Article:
“Vestiges” is an episode that shouldn’t work as well as it does and structurally it’s kind of a mess. The episode is largely stuck in the past and consumed by major passages of exposition that aren’t the most elegant way to explore this material. It’s a very dense installment that bombards the audience with important information, yet the revelations are satisfying enough and are surrounded with gorgeous visuals so that “Vestiges” is still a successful episode, almost despite itself.
The title “Vestiges” explicitly refers to the former One For All relics that visit Midoriya, but it’s a term that’s applicable to all of this episode’s major characters. This is an episode that’s about the future, but it depends upon the past. Midoriya and Endeavor are completely separated throughout this episode, but “Vestiges” unifies them over how they both just want to do All Might justice, whether it’s as the new Number One Hero or the current bearer of One For All. Endeavor and Midoriya experience the same anxiety, but in totally different ways.
This episode also draws exciting parallels between Midoriya and Hawks. The first half of “Vestiges” could just as easily be called “Keigo Takami: Origins” and it’s kind of beautiful to see how Hawks’ admiration towards Endeavor mirrors Midoriya’s own obsession towards All Might. It’s honestly comforting to see that Hawks is not in fact a traitor and is just playing the long game with his infiltration of the League of Villains. It’s great to see that the Number Two Hero isn’t actually a Number One Asshole, but it also seems unlikely that this scenario is as clear cut as it seems.
It’s possible that Hawks is actually aligned with the League of Villains and there’s an extra level of double crossing that’s afoot, but what seems like the more likely development is that Hawks has now opened himself up to some very big dangers in this new, vulnerable position. This is bound to intensify in some big ways and hopefully this injection of The Departed into My Hero Academia blurs the lines between heroes and villains. Hawks might not actually be a traitor, but that doesn’t mean that every other hero is still on the level.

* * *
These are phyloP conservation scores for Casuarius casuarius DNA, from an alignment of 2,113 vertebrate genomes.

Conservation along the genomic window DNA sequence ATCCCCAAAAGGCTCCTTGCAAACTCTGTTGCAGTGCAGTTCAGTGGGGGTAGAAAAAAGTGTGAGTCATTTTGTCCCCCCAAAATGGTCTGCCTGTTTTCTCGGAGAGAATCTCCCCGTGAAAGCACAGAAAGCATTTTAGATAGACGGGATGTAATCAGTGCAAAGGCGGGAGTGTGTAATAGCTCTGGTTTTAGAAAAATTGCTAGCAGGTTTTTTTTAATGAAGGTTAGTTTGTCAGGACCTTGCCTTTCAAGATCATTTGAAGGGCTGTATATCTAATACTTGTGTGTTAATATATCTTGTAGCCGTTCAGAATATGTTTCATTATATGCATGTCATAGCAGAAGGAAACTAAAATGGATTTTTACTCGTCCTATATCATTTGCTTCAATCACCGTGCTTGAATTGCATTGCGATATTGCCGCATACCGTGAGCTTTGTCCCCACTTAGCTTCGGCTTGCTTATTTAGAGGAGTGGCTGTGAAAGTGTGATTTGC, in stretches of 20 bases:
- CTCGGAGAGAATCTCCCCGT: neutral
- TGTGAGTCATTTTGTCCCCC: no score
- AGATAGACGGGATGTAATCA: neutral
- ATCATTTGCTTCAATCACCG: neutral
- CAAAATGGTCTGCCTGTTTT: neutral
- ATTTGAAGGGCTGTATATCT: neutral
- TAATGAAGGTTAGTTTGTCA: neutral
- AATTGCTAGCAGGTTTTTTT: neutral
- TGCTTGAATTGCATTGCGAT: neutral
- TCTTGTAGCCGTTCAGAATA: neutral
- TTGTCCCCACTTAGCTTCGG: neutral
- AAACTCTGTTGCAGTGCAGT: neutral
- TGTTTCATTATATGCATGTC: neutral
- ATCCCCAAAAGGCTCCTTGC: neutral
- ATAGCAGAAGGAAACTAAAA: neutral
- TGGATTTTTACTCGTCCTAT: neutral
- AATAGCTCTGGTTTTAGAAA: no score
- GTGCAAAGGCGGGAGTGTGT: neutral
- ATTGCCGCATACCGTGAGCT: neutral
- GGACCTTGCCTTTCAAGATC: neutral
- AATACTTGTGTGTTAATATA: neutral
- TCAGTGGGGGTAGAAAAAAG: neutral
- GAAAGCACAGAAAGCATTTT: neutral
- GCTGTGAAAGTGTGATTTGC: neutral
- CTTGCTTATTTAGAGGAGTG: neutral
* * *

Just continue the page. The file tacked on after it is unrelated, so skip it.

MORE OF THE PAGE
Hawks sees the good in Endeavor and he’s one of the few people that’s actively excited for the “Age of Endeavor”to begin. The end of My Hero Academia season 4 worked hard to begin Endeavor’s redemption arc and it’s encouraging that this is still a slow work in progress for the hero. “Vestiges” really leans into the Todoroki family and they’re far from reaching a healthy place, but it’s a valuable change of pace to spend so much time with a hero’s family.
The campus nature of My Hero Academia often segregates the students and so this brief moment where the Todorokis attempt normalcy really stands out. Endeavor’s family still has put up a lot of barriers, but Shoto genuinely wants to give his father the benefit of the doubt, which exhibits tremendous growth from where he was at during the first two seasons. “Vestiges” chronicles the emotional connection between Shoto and his father, but it also actively creates more physical similarities between them now that Endeavor has a scar on his face that matches his son’s. Shoto’s matter-of-factly, “That’s a bad scar” is a subtle and perfect response for the situation. This relationship is one of My Hero Academia’s longest running arcs and it makes the payoff here all the greater.